Recommended Romantic Reads
My thanks to @lovebooksgroup and Love Books Tours for allowing me to participate in the blog tour for what looks to be an exciting new novel by Marian Beland.
Blurb: The King indeed has never met anyone like her. In fact, no one had, nor would they for another 1250 years. Being ahead of their time doesn’t make Gen ahead of their ways. A twenty-first-century mind in a first-millennium female doesn’t necessarily guarantee happiness, peace, or success so much as it does headaches, misunderstandings, fear, and danger. Of course, stirring intrigue in a curious king’s mind may be of great help; if you are careful. Unfortunately, being careful is not one of Gen’s strong suits.
Below is the gripping and exciting opening excerpt from Arrival.
The Year of our Lord 886
Sleek pounding hooves tore across the meadow; behind came the thunder of warhorses, crushing and obliterating everything in their path. Before them, stride after stride, the mare flew; her rider low, and balanced.
Straining her ears, Gen tried to listen past the harsh rhythmic snorts from the mare, past the rush of wind. How close are they now? One length, maybe two? Close enough to snatch her from the saddle? She bent, sinking further into the saddle and chanced a quick glimpse over her shoulder. The mare lurched to the side and suddenly, there were birds everywhere, the flock bursting all around, rising into the sky; the roar of flapping wings deafening.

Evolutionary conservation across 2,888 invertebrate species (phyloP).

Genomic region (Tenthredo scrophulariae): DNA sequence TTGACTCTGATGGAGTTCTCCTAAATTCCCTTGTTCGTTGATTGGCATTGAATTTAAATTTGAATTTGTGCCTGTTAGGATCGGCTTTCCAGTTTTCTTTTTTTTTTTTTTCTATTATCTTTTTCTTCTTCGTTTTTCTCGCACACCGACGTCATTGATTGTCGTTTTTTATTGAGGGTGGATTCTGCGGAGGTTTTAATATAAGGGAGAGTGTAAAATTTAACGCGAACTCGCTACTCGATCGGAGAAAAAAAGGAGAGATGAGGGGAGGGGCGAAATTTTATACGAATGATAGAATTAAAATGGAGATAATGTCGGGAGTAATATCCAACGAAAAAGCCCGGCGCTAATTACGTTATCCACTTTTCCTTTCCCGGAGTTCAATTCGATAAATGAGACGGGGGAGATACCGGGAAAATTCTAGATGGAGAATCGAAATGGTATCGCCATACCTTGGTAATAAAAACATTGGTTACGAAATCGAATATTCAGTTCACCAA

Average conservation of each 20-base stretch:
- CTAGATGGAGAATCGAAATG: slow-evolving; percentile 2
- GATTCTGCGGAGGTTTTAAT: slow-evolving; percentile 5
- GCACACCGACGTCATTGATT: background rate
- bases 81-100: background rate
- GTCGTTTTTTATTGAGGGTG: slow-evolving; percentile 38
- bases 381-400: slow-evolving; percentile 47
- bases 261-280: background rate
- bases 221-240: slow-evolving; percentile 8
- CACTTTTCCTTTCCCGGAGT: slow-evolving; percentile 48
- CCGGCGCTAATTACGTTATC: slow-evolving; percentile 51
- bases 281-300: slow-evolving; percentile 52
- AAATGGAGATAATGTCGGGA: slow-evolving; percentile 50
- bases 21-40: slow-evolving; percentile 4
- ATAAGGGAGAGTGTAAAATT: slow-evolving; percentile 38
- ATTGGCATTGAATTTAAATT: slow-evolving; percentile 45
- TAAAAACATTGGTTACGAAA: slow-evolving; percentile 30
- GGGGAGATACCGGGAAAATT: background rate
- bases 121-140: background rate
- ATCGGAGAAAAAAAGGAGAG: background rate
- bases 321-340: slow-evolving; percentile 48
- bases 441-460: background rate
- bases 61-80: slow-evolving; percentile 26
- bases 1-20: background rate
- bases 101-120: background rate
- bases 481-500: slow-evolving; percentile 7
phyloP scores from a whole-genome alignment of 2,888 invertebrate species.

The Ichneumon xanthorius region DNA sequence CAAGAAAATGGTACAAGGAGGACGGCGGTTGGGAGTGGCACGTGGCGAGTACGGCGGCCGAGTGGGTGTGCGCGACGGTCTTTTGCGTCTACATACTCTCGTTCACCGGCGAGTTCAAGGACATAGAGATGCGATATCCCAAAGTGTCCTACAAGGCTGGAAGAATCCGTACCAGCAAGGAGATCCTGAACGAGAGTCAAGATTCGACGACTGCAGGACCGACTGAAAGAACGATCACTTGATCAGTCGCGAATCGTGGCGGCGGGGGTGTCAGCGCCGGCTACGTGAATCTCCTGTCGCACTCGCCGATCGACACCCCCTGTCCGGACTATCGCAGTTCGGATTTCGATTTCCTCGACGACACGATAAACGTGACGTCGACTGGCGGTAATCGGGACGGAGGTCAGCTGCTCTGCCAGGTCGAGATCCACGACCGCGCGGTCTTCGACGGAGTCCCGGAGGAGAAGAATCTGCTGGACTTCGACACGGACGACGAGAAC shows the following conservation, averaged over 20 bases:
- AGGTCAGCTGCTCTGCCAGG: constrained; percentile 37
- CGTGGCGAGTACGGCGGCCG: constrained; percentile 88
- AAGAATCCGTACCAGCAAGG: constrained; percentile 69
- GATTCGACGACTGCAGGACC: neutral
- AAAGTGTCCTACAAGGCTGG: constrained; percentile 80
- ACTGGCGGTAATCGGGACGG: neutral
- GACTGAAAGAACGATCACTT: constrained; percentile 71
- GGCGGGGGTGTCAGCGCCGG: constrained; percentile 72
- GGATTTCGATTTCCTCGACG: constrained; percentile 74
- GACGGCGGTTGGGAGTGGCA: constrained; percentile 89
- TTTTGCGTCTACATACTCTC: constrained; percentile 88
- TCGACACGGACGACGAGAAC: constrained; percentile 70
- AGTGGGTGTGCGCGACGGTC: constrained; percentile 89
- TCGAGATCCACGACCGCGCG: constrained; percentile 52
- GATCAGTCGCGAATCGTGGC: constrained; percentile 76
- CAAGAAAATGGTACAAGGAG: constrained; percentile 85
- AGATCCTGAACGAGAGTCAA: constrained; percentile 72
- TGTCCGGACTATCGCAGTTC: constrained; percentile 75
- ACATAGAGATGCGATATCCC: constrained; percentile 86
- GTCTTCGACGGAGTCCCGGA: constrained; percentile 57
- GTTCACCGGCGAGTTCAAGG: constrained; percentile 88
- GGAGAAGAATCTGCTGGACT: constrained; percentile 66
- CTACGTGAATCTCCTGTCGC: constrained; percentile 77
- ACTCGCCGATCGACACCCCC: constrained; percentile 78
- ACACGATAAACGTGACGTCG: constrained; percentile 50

Terrified, the horse reared, its long legs clawing at the air. Gen’s startled scream died in her throat as she shifted her weight, trying to move with the animal as it twisted and lunged, charging off on a new heading. They hurtled down toward the river and there was no more time for thoughts. Her pursuers had stationed themselves, blocking and intercepting no matter which direction she chose. Along the river, sand muffled the hoof beats and from the corner of her eye she glimpsed two more knights. Converging, from either side, they were maneuvering in unison, funneling her away from the river and toward the embankment.
The embankment! She lost her breath.
Ahead rose a steep, almost vertical wall of boulders. Frantically she swept a look behind, then left, then right. There was only one choice; up.
Crouching, Gen rocked into position, ready to rally the horse. She froze. A hideous image flashed in her mind; a sleek leg, wedged in a crevice, snapping like tinder.
Horrified she pulled at the reins, leaning back, ushering all her might, desperately trying to stop. Oh God!... No!... NO!
It was too late. The animal had already committed. Regardless of its rider, the small mare leapt, landing hard on the craggy bank. Again and again, its clambering hooves scraped off the smooth rounded rock and caught against broken rifts. Relentlessly the horse drove forward, sliding back then lunging upwards in a slow, agonizing advance. Finally, one mighty push caught traction, then another, and it was airborne; up and over the crest. A second later, they were splashing down onto the wet turf of the meadow.
The men below hauled their sweating mounts in. Gawking, they stared up at the rock face.
It was a masterful ploy, one which should have given a considerable lead. The mare was still making good speed when the others appeared, spread out like tentacles. They took up the chase, angling in and forcing Gen to veer off course. This time she wasn’t fast enough. The trap was sprung.